In the area of law enforcement, the bill signed by Deukmejian to outlaw the manufacture, sale or distribution of realistic-looking toy guns was prompted by an incident involving a Los Angeles television personality. Consumer reporter David Horowitz was held hostage last year during a broadcast by a man brandishing a replica of a real pistol.
The measure, which carries a $10,000 fine, was heavily opposed by the National Rifle Assn. Senate President Pro Tem David A. Roberti (D-Los Angeles), the bill’s author, noted during debate over the proposal that police in recent years had mistakenly shot several youngsters who were displaying replica firearms.
The anti-gang bill vetoed by Deukmejian was the cornerstone of a bipartisan package of legislation sparked by growing violence, including drive-by shootings, in gang-infested Los Angeles neighborhoods.
The measure by Assemblyman Gerald N. Felando (R-San Pedro) would have spent $9.4 million to create an anti-gang strike force within the Department of Justice, establish a special task force to concentrate on seizing money and property from gang members and provide grants to local law enforcement agencies.
While the bill had strong support in the Legislature, it prompted an outcry from local prosecutors who feared encroachment by the attorney general’s office. Deukmejian agreed, saying he was concerned it might lead to federal, state and local agencies investigating “the same drug gang at the same time without being aware of the other’s actions.”
Last week, the governor signed a 12-bill package to fight gang violence and drug dealing. But critics contend that those measures will provide only token financing for new new anti-gang efforts.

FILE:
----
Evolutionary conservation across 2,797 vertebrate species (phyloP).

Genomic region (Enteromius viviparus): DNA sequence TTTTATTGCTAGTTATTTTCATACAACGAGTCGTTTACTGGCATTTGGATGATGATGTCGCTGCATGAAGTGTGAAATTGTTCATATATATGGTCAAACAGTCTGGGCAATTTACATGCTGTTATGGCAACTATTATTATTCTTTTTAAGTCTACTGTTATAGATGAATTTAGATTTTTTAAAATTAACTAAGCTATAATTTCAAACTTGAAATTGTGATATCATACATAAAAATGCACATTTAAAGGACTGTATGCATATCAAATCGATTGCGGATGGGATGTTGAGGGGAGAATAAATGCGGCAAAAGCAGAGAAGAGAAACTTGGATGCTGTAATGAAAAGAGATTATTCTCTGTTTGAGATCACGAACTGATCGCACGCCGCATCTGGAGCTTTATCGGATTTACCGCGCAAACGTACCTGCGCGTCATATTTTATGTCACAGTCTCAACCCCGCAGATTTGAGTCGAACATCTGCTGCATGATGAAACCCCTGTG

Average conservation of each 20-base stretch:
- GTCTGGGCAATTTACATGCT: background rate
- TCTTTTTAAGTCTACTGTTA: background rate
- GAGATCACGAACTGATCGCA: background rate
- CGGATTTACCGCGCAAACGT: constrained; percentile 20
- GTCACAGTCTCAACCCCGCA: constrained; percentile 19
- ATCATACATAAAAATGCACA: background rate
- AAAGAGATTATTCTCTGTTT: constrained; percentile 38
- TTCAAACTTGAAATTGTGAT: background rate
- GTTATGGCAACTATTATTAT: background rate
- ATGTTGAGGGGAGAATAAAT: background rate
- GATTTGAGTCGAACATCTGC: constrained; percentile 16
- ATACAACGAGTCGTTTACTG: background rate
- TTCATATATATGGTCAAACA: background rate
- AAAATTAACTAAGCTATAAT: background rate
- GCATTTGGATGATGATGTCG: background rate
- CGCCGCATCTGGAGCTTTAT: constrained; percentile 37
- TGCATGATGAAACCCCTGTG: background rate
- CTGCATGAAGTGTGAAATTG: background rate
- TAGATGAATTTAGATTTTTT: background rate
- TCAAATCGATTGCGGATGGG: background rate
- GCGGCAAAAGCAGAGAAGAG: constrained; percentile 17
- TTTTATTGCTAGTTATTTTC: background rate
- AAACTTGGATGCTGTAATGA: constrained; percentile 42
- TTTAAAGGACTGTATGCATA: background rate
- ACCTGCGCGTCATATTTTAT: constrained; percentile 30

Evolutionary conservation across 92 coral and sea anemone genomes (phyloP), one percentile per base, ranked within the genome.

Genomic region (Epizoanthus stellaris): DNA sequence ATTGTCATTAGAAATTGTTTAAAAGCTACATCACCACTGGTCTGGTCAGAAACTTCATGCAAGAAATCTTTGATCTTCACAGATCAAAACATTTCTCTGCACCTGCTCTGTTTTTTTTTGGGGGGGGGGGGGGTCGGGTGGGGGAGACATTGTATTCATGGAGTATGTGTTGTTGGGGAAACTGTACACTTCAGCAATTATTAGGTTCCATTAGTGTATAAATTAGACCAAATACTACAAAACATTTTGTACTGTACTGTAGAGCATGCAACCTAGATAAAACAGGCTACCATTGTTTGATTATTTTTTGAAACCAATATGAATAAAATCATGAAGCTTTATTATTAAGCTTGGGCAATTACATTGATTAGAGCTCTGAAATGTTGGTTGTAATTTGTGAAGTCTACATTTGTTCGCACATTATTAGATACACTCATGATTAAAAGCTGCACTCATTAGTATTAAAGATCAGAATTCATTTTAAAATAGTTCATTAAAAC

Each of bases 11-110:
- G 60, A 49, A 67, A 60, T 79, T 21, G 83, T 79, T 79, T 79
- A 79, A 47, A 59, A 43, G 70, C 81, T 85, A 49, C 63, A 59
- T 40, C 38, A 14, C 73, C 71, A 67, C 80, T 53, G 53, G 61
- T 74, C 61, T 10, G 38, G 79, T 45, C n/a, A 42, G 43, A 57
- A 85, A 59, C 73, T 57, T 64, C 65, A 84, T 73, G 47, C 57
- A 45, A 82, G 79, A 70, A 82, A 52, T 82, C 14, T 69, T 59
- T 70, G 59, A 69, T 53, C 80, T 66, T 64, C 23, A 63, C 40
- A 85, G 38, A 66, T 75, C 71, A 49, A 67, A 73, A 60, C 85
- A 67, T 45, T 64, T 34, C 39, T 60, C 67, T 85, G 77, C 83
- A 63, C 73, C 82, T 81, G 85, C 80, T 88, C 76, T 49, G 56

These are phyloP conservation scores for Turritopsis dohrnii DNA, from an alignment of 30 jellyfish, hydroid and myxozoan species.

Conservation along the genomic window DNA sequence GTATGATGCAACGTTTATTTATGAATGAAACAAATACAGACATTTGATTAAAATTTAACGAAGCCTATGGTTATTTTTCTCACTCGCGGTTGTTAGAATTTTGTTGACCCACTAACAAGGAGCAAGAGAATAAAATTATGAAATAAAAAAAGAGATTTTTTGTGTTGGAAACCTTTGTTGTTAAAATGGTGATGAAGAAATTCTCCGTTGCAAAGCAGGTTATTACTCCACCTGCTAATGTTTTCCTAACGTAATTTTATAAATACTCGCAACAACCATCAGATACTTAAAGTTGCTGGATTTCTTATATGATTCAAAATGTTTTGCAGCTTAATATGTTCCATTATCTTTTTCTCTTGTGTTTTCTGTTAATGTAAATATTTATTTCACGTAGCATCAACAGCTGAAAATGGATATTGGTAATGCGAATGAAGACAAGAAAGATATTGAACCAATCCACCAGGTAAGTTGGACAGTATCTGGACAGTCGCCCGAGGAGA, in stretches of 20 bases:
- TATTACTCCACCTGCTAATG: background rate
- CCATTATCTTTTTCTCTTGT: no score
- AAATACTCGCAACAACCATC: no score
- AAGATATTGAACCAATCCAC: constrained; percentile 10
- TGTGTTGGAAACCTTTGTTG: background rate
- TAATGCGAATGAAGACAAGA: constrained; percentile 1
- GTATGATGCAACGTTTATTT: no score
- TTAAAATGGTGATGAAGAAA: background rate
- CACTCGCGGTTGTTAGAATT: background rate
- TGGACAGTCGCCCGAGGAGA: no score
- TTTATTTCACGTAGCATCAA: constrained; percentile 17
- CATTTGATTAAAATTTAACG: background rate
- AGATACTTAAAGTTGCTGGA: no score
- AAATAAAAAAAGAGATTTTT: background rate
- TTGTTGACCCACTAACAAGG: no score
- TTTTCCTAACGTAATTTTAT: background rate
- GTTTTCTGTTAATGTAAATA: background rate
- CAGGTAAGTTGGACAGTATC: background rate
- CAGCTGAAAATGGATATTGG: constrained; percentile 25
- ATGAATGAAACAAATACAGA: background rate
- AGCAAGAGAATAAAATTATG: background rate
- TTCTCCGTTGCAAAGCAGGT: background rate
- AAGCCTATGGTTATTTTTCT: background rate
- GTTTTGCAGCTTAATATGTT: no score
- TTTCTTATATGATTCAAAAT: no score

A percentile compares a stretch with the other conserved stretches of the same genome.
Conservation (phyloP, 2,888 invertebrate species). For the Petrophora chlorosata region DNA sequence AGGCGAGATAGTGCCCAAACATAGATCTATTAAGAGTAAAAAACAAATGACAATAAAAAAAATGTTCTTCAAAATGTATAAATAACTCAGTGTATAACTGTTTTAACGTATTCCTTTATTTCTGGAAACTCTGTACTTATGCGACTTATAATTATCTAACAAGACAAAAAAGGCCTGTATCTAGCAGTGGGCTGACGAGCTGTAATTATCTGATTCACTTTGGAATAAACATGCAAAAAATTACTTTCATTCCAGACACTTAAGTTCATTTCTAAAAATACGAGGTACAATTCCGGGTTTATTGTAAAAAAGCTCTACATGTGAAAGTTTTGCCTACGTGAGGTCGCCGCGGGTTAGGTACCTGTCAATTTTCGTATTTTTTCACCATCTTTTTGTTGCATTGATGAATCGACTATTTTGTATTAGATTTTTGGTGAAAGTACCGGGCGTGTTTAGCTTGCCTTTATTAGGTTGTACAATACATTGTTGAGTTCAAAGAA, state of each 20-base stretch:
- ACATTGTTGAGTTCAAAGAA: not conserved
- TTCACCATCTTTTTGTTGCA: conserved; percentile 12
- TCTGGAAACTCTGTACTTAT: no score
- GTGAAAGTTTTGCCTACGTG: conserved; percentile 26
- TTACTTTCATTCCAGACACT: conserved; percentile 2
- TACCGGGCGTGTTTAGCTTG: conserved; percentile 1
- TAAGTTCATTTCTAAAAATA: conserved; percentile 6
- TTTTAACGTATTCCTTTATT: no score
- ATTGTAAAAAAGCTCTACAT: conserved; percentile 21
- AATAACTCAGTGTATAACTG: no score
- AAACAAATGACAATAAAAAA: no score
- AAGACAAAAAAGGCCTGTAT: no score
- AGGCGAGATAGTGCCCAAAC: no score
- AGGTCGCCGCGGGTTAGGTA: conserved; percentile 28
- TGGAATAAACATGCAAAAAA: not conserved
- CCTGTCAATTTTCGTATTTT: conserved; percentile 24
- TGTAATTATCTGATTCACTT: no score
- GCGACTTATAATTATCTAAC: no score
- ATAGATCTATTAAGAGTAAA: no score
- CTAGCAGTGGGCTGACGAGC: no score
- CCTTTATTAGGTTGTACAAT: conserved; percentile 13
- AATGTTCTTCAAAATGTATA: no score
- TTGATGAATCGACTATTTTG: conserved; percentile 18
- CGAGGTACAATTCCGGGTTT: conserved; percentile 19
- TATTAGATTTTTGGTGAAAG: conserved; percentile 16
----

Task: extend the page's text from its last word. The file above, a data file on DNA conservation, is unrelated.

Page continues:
In other actions, the governor vetoed bills that would:
- Restore funding to Los Angeles’ financially strapped trauma care system. Deukmejian has repeatedly vetoed measures similar to this bill by Assemblyman Mike Roos (D-Los Angeles). As before, the governor maintained that trauma care systems “are the responsibility of individual counties.”
- Screen and treat children in McFarland, where there has been a high incidence of cancer. The bill would have provided $466,000 for clinic services, medical assistance and cancer screening. Deukmejian stated he was “truly sympathetic” to the victims but said he vetoed the bill because existing programs were adequate. One author of the legislation, Sen. Art Torres (D-Los Angeles), accused the governor of “turning his back on the health and safety” of people in McFarland and other San Joaquin Valley towns.
- Tighten regulations governing clinical laboratories that examine Pap smear tests that are used to detect cervical cancer. Deukmejian said the bill by Assemblywoman Sally Tanner (D-El Monte) represents “a major intervention” of government into the private sector and a “step towards state supervision of a medical specialty.”